• Holly Koch February 11, 2019, 2:38 am

    RA failure…I jumped on the “chocolate” bandwagon after watching a webinar about Halloween in early October, and went big on chocolate kisses, chocolate candy bars and was faced with too many potential pricing errors where my buddy Amazon deactivated my listings because of a potential negative experience. I reported a major glitch in their system that wouldn’t update my page. Long story short, due to all these deactivations, I suffered lost sales and then the prices tanked. It’s been more than 60 days and too late to return to stores and I have more chocolate than I can eat. Moral of the story, I am NOT doing retail arbitrage again and will not buy chocolate ever again!!!

    • Jordan Malik February 13, 2019, 10:31 am

      Hi Holly, sorry to hear that. I usually avoid candy/chocolate *unless* it’s a ‘special edition’/’limited time’ candy that seems to be overly popular but clearly in shortage in stores/online. An ‘extreme’ example: I snapped up cases of Necco Wafers when it was announced – almost 2 years ago – that the maker was going out of business. Now, I had to hang on to that candy for 10 months or so (the manufacturer had reopened for a while and thus demand evened out for a short period) but when the manufcaturer closed for good (mid-2018), I sold the Necco Wafers at 2.5x to 3x my purchase price. But I got lucky, as the ‘Dum Dum’ candy brand this year bought the Necco brand and will resurrect the product. So RA can be great but there’s a ton of ‘unpredictability’ built-in to the model. In comparison, being an authorized reseller of a wholesaler helps eliminate a LOT of that risk.

  • Donna Harrison February 9, 2019, 11:22 pm

    My favorite biz models are wholesale & dropshipping (from a legit vendor). Wholesale is easy, dropshipping is even easier. Its also easy to get into trouble no matter how meticulous you are. My favorite fiasco was listing a certain item on Amazon. I don’t usually sell this item on Amazon because the margins are too thin, but due to a media frenzy at the time, there was a run & profits were running high due to the demand. I slapped a mere 20 up on AZ & they sold out within minutes. Good deal you’d think? Sit back & wait for the easy money to roll in.Wrong. Sunday night, vendor closed. I placed my orders & wait to collect my profits. So did several other sellers. Monday morning the vendor saw what was going on, jacked the price way up & stalled on filling our orders. They were just sitting there unfulfilled for hours. Half way through they posted a stock out & all orders were cancelled ! They wouldn’t even honor the sales already placed. Yes, they threw us all under the bus to keep the profits for themselves. What to do now? I was forced to scramble to fill my Amazon orders via eBay so I wouldn’t get dinged or lose my account altogether. Those who obliged obviously took a loss, but were trying to spare their own accounts. I had this item on Ebay as well, so I filled as many as I could via other eBay sellers & OA, but the item was virtually unobtainable at this point. I was lucky to fill several, but had to cancel eBay orders. I waited & prayed. This put me in the Ebay dog house for over 1 year & I lost money filling those orders. Over the next few days the price on this item skyrocketed & the vendors made a killing. Moral of the story: Never trust a vendor. Though they may seem nice & reputable, they WILL dog you in the name of money. Always have back-ups. I still use this vendor because they have the best prices, but I will never forget what they did.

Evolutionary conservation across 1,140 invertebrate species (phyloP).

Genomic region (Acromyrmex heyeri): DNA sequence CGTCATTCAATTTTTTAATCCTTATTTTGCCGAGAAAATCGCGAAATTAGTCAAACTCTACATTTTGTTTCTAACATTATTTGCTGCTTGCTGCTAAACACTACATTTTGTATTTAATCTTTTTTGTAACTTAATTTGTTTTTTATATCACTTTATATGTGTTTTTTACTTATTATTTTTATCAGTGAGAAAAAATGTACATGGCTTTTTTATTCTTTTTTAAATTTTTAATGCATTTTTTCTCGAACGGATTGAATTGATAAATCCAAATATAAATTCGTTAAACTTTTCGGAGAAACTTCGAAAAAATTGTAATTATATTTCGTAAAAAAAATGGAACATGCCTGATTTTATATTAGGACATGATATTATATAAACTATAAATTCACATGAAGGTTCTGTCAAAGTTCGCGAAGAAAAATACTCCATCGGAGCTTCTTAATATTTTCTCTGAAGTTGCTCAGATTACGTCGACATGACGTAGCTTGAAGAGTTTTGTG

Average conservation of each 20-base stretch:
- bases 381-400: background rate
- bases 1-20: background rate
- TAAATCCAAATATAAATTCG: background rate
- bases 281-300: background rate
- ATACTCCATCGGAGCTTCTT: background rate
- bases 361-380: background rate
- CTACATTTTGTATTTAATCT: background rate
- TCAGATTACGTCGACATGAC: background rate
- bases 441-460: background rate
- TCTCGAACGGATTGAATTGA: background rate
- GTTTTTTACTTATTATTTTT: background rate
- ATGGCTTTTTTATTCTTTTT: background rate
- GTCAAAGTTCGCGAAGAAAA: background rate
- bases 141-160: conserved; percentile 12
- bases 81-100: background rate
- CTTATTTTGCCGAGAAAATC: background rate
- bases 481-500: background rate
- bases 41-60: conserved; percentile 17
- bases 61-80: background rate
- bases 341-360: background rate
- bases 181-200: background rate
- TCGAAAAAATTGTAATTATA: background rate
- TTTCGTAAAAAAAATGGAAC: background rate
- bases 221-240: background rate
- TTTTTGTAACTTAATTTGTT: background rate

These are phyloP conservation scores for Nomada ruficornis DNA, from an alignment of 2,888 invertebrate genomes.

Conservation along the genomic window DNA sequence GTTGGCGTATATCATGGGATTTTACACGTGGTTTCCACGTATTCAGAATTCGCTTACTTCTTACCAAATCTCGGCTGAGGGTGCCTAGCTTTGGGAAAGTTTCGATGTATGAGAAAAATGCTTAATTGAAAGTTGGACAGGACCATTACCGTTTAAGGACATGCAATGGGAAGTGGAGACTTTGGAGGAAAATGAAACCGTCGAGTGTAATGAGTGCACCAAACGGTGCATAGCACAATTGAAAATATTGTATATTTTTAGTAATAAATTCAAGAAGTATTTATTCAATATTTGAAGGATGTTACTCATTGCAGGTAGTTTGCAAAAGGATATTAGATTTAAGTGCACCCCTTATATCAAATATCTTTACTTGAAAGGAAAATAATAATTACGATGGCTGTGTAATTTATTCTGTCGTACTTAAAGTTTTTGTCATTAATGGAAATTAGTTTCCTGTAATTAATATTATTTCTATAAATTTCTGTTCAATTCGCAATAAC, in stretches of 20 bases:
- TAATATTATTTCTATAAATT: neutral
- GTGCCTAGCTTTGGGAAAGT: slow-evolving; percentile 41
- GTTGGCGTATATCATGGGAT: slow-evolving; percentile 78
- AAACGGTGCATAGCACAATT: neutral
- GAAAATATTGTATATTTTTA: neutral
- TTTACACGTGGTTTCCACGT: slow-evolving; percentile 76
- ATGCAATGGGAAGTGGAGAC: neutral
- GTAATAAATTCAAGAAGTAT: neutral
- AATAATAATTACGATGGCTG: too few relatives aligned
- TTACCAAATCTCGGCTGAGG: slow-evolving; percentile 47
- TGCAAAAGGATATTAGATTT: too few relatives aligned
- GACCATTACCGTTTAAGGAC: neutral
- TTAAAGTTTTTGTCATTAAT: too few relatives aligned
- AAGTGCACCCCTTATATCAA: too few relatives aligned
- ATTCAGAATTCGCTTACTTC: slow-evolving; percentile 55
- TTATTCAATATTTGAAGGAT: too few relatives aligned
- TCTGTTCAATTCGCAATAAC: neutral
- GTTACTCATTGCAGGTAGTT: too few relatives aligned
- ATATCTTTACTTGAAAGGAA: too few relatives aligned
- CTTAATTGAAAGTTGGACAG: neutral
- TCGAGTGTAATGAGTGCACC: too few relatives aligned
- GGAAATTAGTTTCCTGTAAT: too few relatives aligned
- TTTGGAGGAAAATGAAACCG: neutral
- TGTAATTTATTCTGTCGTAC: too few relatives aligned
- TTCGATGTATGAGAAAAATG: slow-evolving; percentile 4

• Elisa February 9, 2019, 10:54 pm

    Thank you for the insight Jordan. We are mostly only selling RA with a little OA, but we have also seen another problem. Over the past year, Amazon is making it harder to send items into FBA by splitting up the shipments. Not only are we having to send into many more warehouses than we used to a year ago, but we are also having issues where Amazon only wants us to send a couple small, light items to warehouses on the other side of the country. I have items that I keep trying to send into each order, week after week, and end up having to pull them. It used to be that most of our items went to what Amazon has designated as our main warehouse and a couple of other not so distant warehouses. We are now shipping small orders to 10 or 12 warehouses, and warehouses further way, so we are paying more per lb for shipping.

    I even tried their Inventory Placement, but they still split the order into many shipments, many of the shipments on the other coast. Amazon now says with their Inventory Placement that the placement will prevent SKU splits, so it will send all of an item to one warehouse. Which really doesn’t help. BTW, when did Amazon change how Inventory Placement worked? It used to be that they would try to send items to one or two warehouses that are somewhat near you.

    I have found myself wondering if this is a way that Amazon is trying to push RA/OA sellers towards Wholesale and PL. If you send in 18 or more of an item, it will all go to one warehouse and normally your main warehouse. Creating shipments is becoming so frustrating, that I feel we need to move onto something else, wholeseale in particular.